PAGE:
Every night

a different message.

Tell me tonight

about the translucent bones

of icicles on the gutter.

Their tale is a disclosure

of your stalking.

You enter as a burglar

on the heels of darkness

and leave no fingerprints,

yet cleverly steal away secrets

between the elusive shadows

you create,

some darker than others,

convoluted figures

rummaging in the most remote corners

of the room.

The sleepless await an explanation

but your peering eyes

slip away

when the clouds make you blink.

If you do take something,

no one is the wiser.

The sand in your light

eventually blinds into submission

the most suspicious

who, in the morning,

awake inspired

yet unaware of your intrusion,

until the icicles drip

in the rising sunlight.






His little hole in the Boston skyline,

one window lined with soot

facing Fenway Park.

In the room overhead,

there was a clarinet

that stalked Stravinsky’s Three Pieces

every evening.

During the day it was mostly quiet,

the crowd on the sidewalks

resembled the spiders in the room,

preying with thick overcoats

to catch the unsuspecting

in a web woven with smog

dimly illuminated with the little light

that penetrated the building alleys,

so dark, he could only shave

with a lamp in his face.

Every morning at 7:30 a.m.,

students clamored on the staircase,

rushing en route to classes

at the universities

and colleges around the corner,

the clarinet player would flush the toilet

then turn on the shower.

Once in a while, a bird

chirped or tweeted, like a bell chime,

so close to his door,

for a moment, he believed

he had a visitor.






He asked them

to take the music outside,

listen as they held it toward the sky,

let the wind rattle its stems,

or place the sheet against an ear

to hear a tune

through the hollow of its shell.

He told them to jog

the parameters of the staves,

walk the winding road of its clef

and imagine living there.

Perhaps they could drop a feather

upon the music’s resonance,

follow its float among the timbres,

or ski the slopes of musical peaks,

gliding unencumbered into its valleys,

then thank the composer

for varying the landscape

when they left the lodge.

But the class was determined

to stalk each phrase,

analyze chords for manipulation, cunning

and seek the hidden form.

They handcuffed the notes

to the music stand,

even flogged the melody

with a drum mallet,

until it whistled a meaning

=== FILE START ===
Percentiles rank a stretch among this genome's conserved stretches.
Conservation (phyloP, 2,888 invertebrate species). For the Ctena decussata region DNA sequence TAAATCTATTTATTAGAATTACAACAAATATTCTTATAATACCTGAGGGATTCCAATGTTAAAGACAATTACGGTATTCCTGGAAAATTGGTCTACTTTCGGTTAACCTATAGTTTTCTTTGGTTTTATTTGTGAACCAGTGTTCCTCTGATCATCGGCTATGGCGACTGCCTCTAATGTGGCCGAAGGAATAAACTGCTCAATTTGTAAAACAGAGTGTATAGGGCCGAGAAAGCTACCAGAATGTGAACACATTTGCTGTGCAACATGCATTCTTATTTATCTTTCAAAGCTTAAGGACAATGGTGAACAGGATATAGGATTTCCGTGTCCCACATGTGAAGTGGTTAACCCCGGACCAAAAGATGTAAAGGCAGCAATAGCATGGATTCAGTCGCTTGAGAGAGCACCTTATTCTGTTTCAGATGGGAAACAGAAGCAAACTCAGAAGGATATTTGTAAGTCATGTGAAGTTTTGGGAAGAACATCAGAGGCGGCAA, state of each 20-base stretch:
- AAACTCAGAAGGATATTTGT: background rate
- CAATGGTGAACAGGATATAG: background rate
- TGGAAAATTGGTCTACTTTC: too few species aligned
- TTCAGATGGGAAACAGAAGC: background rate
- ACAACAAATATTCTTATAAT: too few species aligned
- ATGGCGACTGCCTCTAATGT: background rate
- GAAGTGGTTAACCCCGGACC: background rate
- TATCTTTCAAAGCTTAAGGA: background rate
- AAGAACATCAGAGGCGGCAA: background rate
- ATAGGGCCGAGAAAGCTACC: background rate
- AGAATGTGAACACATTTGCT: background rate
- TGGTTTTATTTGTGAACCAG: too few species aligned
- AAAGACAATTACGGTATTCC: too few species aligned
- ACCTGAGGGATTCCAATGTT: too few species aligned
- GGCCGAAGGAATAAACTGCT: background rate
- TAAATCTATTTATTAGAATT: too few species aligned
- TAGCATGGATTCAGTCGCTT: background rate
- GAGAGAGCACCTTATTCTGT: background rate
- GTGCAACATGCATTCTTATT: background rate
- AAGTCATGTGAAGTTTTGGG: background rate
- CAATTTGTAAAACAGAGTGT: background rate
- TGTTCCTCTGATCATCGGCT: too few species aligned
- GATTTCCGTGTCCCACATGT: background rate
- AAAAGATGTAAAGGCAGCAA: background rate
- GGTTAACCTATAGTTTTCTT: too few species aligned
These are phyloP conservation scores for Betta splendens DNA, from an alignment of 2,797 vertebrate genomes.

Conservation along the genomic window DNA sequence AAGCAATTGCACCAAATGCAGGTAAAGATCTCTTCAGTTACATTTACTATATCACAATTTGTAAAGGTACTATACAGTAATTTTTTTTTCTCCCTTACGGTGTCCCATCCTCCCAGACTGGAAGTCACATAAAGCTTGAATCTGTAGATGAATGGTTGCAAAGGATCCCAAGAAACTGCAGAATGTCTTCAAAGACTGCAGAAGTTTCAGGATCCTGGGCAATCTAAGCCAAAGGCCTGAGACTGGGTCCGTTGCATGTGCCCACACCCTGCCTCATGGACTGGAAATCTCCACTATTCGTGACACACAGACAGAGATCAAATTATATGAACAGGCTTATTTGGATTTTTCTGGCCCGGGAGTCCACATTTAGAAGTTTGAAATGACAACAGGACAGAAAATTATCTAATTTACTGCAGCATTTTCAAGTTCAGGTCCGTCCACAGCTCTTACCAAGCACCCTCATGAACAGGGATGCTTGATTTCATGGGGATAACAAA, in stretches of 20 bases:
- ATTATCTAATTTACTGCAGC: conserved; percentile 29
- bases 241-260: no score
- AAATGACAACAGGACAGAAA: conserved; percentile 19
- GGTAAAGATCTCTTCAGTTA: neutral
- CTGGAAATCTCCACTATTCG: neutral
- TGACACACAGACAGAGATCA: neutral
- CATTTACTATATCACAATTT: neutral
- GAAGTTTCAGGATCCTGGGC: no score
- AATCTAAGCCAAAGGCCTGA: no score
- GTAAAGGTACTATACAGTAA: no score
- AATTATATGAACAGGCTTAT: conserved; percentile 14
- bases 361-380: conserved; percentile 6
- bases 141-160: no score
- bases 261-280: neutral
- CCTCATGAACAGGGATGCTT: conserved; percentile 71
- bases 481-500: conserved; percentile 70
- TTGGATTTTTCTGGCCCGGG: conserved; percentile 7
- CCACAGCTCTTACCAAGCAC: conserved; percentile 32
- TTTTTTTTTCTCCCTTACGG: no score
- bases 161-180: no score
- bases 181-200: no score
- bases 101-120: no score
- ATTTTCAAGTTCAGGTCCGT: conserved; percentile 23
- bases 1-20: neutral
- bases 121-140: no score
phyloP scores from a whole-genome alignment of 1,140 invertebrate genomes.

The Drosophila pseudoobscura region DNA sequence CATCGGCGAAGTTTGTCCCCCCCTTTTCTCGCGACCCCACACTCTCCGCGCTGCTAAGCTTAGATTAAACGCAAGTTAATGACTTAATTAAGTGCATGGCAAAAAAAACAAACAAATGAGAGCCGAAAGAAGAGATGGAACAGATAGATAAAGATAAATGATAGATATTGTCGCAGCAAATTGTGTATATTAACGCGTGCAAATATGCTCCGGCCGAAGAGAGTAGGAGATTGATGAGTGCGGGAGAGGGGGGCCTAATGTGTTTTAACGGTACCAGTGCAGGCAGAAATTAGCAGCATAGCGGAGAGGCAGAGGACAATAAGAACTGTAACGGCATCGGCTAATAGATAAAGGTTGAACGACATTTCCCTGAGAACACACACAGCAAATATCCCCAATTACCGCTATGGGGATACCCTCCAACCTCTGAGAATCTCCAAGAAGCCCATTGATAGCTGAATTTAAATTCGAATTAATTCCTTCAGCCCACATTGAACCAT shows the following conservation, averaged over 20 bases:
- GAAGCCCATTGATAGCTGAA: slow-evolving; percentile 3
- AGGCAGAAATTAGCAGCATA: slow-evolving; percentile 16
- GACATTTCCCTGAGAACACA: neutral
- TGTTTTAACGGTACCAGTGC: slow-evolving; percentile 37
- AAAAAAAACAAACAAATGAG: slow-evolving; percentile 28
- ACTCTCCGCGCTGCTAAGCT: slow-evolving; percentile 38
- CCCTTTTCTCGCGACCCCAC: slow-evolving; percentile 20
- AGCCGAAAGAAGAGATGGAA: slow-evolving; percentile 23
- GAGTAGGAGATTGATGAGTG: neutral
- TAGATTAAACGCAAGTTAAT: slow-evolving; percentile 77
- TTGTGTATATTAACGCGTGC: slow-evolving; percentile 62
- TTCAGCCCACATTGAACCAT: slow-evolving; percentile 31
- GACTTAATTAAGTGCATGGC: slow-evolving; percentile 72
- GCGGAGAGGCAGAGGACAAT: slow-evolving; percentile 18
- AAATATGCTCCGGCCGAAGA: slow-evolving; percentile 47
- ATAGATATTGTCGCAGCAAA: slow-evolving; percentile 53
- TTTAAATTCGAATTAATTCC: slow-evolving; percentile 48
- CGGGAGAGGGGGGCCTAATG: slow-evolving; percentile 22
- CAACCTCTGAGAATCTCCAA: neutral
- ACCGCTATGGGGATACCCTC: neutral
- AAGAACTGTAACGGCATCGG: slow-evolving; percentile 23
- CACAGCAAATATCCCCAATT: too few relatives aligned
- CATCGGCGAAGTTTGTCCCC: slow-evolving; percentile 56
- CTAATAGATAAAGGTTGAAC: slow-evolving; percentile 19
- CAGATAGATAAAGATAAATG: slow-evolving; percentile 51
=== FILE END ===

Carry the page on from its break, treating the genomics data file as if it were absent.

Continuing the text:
never intended.





Two days ago

the sun caught me stealing light

to illuminate a poem,


demanded restitution,

then reported me to Mother Nature

who posted my likeness about the land.


Soon, the ocean, forest, birds, flowers, et al.

filed suit for substantial abuse

and complacent philandering without permission.


I pleaded guilty;

admitted taking breath from wind

for deliverance,


marshmallows from the sky to sweeten song,

and rage from the ocean

to instill a sense of urgency.


Convicted and confined to a windowless room,

no writing, visitation

or glimpses of stolen sights,


I was sentenced to imagine beauty

without embezzlement

and the wholesale exploitation of words.






Beneath the dock

from which he casts,

the water is shallow and clear,

the sodden earth

that bears the weight of liquid

is speckled with shoots

that will eventually surface

into a stage upon which

the basso bull frog

will perform his aria.

Occasionally, a cloud of dirt

smokes the clarity

of the transparent lake

and his searching

reveals the tail fin

of a scampering bass

near the shore to spawn.

He sits and watches

amid the Spring warmth

and delicate breezes

which incite the lake

to gently slap the dock.

He no longer dangles the bait

to tease the unsuspecting,

no longer allows temptation to linger,

that same lure

which spurred him to seek

refuge and the simple poem

this silent swimmer

strokes with her fin.

To read her verse

within the enclosure of this cove

is the remedy by which

he turns from the commotion

in his own life,

a commotion he has no desire

to impart.



© Michael Keshigian


Bio:  Michael Keshigian’s poetry collection, Eagle’s Perch, was recently released by Bellowing Ark Press.  Other published books: Wildflowers, Jazz Face, Warm Summer Memories, Silent Poems, Seeking Solace, Dwindling Knight, Translucent View. He is a 3-time Pushcart Prize and 2-time Best Of The Net nominee. His poetry cycle, Lunar Images, set for Clarinet, Piano, Narrator, premiered at Del Mar College in Texas. Subsequent performances occurred in Boston and Moleto, Italy. For more info, visit